March 21, 2005
E. Use of force
122. Finally, an essential part of the consensus we seek must be agreement on when and how force can be used to defend international peace and security. In recent years, this issue has deeply divided Member States. They have disagreed about whether States have the right to use military force pre-emptively, to defend themselves against imminent threats; whether they have the right to use it preventively to defend themselves against latent or non-imminent threats; and whether they have the right â€” or perhaps the obligation â€” to use it protectively to rescue the citizens of other States from genocide or comparable crimes.
123. Agreement must be reached on these questions if the United Nations is to be â€” as it was intended to be â€” a forum for resolving differences rather than a mere stage for acting them out. And yet I believe the Charter of our Organization, as it stands, offers a good basis for the understanding that we need.
124. Imminent threats are fully covered by Article 51, which safeguards the inherent right of sovereign States to defend themselves against armed attack. Lawyers have long recognized that this covers an imminent attack as well as one that has already happened.
125. Where threats are not imminent but latent, the Charter gives full authority to the Security Council to use military force, including preventively, to preserve international peace and security. As to genocide, ethnic cleansing and other such crimes against humanity, are they not also threats to international peace and security, against which humanity should be able to look to the Security Council for protection?
126. The task is not to find alternatives to the Security Council as a source of authority but to make it work better. When considering whether to authorize or endorse the use of military force, the Council should come to a common view on how to weigh the seriousness of the threat; the proper purpose of the proposed military action; whether means short of the use of force might plausibly succeed in stopping the threat; whether the military option is proportional to the threat at hand; and whether there is a reasonable chance of success. By undertaking to make the case for military action in this way, the Council would add transparency to its deliberations and make its decisions more likely to be respected, by both Governments and world public opinion. I therefore recommend that the Security Council adopt a resolution setting out these principles and expressing its intention to be guided by them when deciding whether to authorize or mandate the use of force.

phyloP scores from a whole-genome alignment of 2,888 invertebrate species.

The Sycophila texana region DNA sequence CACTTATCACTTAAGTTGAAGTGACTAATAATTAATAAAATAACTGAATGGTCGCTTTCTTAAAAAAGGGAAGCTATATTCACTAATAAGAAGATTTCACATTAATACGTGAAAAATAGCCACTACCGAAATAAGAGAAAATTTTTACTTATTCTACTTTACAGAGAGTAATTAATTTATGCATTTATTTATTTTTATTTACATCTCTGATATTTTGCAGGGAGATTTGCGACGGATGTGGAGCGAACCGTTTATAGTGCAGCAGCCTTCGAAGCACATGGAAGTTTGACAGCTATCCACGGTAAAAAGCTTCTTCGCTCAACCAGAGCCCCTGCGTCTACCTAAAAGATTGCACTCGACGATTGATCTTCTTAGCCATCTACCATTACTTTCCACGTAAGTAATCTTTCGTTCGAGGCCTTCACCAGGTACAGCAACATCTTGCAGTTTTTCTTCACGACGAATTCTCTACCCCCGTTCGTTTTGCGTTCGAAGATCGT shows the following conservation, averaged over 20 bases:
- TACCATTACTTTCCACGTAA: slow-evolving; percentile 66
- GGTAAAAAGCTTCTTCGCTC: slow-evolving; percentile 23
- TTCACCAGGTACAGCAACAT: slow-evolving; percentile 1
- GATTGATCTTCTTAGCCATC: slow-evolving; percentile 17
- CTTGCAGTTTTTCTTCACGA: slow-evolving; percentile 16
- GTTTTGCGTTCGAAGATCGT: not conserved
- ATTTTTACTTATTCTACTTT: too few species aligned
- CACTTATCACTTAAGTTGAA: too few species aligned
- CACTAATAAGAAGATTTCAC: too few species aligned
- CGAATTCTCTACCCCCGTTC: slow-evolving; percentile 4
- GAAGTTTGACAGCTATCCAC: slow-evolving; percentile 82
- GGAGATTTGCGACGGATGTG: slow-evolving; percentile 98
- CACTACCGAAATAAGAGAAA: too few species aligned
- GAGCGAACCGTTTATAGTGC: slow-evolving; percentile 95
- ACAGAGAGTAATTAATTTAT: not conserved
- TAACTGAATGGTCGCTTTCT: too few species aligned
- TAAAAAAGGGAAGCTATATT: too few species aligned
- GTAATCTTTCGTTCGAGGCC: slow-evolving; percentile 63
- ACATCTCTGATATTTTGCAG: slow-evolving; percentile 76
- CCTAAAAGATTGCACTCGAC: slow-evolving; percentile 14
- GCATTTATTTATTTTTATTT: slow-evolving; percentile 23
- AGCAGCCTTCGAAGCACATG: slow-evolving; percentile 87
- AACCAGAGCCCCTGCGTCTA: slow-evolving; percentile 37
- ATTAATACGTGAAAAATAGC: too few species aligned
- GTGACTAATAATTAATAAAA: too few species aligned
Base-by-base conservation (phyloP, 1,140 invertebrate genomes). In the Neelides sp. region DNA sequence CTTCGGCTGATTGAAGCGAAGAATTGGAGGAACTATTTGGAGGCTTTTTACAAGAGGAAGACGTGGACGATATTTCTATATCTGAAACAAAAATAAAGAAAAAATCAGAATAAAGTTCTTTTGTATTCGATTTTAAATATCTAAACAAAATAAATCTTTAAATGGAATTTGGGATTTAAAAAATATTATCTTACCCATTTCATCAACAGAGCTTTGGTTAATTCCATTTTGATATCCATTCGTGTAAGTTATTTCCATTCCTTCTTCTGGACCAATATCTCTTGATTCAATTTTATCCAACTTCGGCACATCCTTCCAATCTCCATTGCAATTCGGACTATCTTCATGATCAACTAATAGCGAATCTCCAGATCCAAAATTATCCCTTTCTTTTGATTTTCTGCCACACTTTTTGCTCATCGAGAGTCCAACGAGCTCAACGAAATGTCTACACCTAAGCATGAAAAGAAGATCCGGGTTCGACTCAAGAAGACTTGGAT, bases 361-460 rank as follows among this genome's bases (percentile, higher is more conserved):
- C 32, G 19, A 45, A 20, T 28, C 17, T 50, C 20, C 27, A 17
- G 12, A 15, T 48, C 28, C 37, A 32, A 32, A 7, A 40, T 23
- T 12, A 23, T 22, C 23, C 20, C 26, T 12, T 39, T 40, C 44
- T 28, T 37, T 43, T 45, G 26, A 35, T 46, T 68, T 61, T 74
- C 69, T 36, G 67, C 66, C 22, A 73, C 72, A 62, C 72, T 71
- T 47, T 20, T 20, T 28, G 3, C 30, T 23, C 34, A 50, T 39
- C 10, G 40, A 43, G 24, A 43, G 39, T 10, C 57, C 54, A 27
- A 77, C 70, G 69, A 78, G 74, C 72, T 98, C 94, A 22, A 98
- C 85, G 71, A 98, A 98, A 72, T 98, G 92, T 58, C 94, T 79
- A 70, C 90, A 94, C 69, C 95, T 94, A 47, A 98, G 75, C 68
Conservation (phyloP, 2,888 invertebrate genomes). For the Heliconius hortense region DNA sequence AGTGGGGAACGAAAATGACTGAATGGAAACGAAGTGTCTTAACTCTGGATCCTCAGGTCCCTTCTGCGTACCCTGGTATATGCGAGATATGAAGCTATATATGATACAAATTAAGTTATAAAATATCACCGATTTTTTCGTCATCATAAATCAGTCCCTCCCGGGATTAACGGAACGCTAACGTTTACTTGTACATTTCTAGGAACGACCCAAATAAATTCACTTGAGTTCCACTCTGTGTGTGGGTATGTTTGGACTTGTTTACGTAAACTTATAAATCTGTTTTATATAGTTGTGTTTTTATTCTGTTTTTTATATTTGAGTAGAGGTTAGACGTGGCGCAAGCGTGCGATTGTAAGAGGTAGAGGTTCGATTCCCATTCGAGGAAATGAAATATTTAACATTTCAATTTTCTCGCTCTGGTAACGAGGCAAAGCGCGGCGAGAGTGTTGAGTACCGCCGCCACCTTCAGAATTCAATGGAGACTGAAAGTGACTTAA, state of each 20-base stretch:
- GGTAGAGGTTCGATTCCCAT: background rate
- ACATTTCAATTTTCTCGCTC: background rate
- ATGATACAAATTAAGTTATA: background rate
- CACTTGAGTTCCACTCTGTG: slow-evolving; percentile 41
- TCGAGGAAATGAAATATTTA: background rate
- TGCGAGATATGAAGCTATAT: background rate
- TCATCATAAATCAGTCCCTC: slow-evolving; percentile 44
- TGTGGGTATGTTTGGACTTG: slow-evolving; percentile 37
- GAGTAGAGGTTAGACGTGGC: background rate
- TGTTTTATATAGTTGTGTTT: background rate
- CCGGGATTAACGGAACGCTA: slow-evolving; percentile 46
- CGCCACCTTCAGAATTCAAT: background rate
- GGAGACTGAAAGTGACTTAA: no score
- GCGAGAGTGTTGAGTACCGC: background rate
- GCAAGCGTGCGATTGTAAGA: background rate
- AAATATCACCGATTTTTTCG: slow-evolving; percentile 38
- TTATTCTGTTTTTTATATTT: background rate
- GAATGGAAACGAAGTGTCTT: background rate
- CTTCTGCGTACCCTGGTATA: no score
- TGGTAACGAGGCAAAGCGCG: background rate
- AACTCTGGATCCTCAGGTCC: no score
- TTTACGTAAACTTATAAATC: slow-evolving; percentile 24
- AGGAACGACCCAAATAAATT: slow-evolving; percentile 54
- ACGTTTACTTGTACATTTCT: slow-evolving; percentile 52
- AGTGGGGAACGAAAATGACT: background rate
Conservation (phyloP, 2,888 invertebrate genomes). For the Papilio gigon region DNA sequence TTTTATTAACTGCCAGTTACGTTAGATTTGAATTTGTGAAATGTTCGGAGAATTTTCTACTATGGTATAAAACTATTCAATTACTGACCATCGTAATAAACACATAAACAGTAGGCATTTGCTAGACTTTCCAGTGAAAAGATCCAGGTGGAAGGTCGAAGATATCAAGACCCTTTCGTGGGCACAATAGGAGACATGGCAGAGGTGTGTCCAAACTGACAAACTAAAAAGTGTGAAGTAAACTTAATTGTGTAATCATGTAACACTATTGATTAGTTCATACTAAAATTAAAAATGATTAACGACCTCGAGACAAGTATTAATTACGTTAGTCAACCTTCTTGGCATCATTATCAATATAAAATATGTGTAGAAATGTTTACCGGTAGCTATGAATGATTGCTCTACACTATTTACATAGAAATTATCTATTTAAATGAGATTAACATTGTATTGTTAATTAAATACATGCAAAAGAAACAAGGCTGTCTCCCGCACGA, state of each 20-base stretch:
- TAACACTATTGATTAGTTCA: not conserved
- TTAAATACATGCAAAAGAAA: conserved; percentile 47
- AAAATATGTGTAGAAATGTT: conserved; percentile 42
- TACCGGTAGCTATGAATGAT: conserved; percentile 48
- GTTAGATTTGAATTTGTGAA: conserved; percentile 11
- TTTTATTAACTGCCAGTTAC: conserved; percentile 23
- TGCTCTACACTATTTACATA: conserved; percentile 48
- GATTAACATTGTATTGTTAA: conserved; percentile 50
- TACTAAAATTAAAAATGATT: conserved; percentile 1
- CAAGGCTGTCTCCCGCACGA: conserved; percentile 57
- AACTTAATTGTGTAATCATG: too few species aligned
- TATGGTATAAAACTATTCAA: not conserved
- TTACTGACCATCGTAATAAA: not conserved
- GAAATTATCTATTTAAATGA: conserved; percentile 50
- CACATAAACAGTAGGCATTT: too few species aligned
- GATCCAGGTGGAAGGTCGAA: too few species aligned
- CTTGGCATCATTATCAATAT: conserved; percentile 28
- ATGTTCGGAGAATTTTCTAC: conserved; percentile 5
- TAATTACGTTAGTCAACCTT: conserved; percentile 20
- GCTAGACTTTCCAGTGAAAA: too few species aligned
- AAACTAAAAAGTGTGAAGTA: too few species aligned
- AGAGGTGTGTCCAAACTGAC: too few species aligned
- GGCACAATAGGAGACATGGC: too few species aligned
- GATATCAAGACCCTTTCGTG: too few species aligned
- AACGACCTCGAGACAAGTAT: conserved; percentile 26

132. Accordingly, I believe that decisions should be made in 2005 to help strengthen the rule of law internationally and nationally, enhance the stature and structure of the human rights machinery of the United Nations and more directly support efforts to institute and deepen democracy in nations around the globe. We must also move towards embracing and acting on the "responsibility to protect" potential or actual victims of massive atrocities. The time has come for Governments to be held to account, both to their citizens and to each other, for respect of the dignity of the individual, to which they too often pay only lip service. We must move from an era of legislation to an era of implementation. Our declared principles and our common interests demand no less.
135. The International Commission on Intervention and State Sovereignty and more recently the High-level Panel on Threats, Challenges and Change, with its 16 members from all around the world, endorsed what they described as an "emerging norm that there is a collective responsibility to protect" (see A/59/565, para. 203). While I am well aware of the sensitivities involved in this issue, I strongly agree with this approach. I believe that we must embrace the responsibility to protect, and, when necessary, we must act on it. This responsibility lies, first and foremost, with each individual State, whose primary raison d'íªtre and duty is to protect its population. But if national authorities are unable or unwilling to protect their citizens, then the responsibility shifts to the international community to use diplomatic, humanitarian and other methods to help protect the human rights and well-being of civilian populations. When such methods appear insufficient, the Security Council may out of necessity decide to take action under the Charter of the United Nations, including enforcement action, if so required. In this case, as in others, it should follow the principles set out in section III above.
For decision by Heads of State and Government
7. I urge Heads of State and Government to recommit themselves to supporting the rule of law, human rights and democracy â€” principles at the heart of the Charter of the United Nations and the Universal Declaration of Human Rights. To this end, they should:
(b) Embrace the "responsibility to protect" as a basis for collective action against genocide, ethnic cleansing and crimes against humanity, and agree to act on this responsibility, recognizing that this responsibility lies first and foremost with each individual State, whose duty it is to protect its population, but that if national authorities are unwilling or unable to protect their citizens, then the responsibility shifts to the international community to use diplomatic, humanitarian and other methods to help protect civilian populations, and that if such methods appear insufficient the Security Council may out of necessity decide to take action under the Charter, including enforcement action, if so required;
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